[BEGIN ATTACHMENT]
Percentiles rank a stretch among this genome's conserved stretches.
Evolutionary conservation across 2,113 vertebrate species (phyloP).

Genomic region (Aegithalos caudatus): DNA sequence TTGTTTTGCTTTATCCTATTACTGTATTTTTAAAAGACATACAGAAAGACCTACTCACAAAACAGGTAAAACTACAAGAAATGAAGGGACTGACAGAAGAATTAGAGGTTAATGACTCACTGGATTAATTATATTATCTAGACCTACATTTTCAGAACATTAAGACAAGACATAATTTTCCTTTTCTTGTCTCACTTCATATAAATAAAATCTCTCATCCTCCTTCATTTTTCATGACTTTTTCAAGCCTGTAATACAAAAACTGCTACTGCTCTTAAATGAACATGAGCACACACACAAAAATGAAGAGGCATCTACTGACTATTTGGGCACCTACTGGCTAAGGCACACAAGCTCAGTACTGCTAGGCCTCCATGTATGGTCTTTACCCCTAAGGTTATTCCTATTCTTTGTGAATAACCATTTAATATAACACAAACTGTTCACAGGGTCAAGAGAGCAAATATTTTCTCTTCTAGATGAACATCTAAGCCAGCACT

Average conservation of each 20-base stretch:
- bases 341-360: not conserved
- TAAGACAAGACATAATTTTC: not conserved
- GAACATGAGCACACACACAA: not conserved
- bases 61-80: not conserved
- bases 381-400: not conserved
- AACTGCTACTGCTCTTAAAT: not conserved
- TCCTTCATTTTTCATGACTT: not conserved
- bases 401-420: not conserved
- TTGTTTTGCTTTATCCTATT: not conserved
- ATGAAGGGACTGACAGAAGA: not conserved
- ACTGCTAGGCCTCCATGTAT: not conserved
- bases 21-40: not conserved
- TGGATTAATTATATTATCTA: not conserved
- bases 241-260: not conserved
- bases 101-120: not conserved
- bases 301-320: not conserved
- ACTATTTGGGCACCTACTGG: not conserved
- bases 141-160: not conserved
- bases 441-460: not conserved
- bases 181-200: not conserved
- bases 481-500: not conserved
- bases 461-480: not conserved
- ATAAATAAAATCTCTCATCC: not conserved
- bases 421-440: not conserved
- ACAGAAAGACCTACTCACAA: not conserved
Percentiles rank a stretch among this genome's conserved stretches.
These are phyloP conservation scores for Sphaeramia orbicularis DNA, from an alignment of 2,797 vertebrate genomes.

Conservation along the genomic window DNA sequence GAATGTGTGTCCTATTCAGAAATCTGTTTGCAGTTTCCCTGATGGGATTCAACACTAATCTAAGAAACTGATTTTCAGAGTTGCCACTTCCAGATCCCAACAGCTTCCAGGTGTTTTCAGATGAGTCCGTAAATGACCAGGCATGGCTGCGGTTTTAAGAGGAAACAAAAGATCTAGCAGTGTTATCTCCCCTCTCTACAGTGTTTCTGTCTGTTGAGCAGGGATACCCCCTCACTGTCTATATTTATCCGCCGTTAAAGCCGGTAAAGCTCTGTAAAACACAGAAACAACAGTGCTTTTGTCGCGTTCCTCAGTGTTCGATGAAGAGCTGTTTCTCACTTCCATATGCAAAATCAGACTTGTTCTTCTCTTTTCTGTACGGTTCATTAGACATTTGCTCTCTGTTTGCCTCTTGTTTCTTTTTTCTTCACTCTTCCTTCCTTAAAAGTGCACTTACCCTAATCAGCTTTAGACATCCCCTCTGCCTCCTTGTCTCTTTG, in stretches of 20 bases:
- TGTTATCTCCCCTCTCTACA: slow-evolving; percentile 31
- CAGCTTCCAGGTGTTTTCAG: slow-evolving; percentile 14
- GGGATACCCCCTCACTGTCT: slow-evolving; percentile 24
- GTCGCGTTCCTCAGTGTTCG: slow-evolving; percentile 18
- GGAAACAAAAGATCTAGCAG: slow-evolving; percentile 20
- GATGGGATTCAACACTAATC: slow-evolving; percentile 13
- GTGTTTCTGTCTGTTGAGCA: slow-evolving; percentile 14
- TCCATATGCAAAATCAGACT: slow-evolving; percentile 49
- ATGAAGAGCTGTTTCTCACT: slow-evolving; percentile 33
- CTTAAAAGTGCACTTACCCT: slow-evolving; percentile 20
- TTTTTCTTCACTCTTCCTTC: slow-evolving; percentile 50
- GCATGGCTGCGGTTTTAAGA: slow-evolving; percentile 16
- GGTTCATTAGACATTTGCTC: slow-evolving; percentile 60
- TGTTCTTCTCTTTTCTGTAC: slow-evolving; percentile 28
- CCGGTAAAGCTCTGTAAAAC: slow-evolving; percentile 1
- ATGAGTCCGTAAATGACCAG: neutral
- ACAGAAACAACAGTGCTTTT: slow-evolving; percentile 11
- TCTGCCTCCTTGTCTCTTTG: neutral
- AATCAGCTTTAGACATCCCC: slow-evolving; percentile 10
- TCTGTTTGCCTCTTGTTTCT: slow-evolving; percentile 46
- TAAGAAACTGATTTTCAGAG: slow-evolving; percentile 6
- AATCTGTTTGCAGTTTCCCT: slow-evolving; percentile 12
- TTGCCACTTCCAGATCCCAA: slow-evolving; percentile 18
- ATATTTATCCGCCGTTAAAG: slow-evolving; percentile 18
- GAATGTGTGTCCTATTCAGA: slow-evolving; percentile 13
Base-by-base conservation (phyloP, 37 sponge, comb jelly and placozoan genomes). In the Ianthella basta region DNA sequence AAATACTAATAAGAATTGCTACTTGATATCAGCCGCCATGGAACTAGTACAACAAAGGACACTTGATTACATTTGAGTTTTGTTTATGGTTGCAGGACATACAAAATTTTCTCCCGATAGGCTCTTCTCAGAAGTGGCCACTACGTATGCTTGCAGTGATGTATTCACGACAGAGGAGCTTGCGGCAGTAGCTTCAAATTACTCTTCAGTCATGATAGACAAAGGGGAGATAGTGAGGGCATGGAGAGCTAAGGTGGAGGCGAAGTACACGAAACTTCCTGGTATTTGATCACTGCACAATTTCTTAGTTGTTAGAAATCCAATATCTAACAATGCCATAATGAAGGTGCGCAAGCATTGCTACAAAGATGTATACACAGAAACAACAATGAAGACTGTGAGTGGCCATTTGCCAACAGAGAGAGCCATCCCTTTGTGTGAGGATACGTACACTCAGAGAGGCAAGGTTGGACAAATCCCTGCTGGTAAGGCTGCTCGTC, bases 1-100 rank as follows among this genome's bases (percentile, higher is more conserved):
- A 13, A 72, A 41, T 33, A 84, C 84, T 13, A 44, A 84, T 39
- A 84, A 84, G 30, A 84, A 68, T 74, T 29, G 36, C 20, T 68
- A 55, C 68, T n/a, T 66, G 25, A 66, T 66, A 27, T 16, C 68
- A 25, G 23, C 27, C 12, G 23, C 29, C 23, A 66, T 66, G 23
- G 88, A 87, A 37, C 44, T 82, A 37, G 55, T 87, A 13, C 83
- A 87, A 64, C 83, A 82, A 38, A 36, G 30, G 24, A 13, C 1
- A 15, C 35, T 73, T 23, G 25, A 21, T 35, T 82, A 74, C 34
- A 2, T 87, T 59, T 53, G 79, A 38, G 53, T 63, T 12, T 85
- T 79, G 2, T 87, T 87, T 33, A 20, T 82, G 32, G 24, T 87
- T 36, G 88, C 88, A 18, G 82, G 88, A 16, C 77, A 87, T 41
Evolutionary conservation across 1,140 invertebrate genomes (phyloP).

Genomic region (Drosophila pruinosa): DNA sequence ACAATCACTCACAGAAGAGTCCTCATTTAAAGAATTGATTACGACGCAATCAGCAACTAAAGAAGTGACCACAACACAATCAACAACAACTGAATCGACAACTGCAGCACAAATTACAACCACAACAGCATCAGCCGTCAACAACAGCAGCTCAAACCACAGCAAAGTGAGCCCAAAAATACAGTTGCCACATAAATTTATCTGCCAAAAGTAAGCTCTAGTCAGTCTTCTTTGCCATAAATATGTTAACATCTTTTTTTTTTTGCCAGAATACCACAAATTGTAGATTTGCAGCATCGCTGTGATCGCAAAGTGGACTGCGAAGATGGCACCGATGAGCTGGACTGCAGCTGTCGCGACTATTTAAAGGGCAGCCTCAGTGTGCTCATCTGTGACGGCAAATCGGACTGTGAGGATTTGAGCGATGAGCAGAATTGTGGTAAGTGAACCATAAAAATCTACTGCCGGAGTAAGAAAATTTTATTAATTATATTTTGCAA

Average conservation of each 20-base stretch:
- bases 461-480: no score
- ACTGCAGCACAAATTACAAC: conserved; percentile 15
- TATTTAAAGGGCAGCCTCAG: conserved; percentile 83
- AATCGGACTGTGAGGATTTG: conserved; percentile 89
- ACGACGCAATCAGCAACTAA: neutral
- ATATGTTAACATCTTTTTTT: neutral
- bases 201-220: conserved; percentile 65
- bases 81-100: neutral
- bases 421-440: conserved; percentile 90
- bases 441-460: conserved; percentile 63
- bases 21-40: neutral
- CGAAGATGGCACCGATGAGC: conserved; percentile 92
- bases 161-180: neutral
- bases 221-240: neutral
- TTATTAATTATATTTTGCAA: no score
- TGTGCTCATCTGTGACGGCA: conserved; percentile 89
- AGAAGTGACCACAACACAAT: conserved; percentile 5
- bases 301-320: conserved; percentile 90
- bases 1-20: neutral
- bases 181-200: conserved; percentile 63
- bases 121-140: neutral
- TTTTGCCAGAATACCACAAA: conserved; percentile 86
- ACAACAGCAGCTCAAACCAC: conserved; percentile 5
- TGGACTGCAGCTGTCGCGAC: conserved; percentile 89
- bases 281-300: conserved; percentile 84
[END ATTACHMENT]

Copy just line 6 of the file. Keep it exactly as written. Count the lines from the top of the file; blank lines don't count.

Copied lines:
- TAAGACAAGACATAATTTTC: not conserved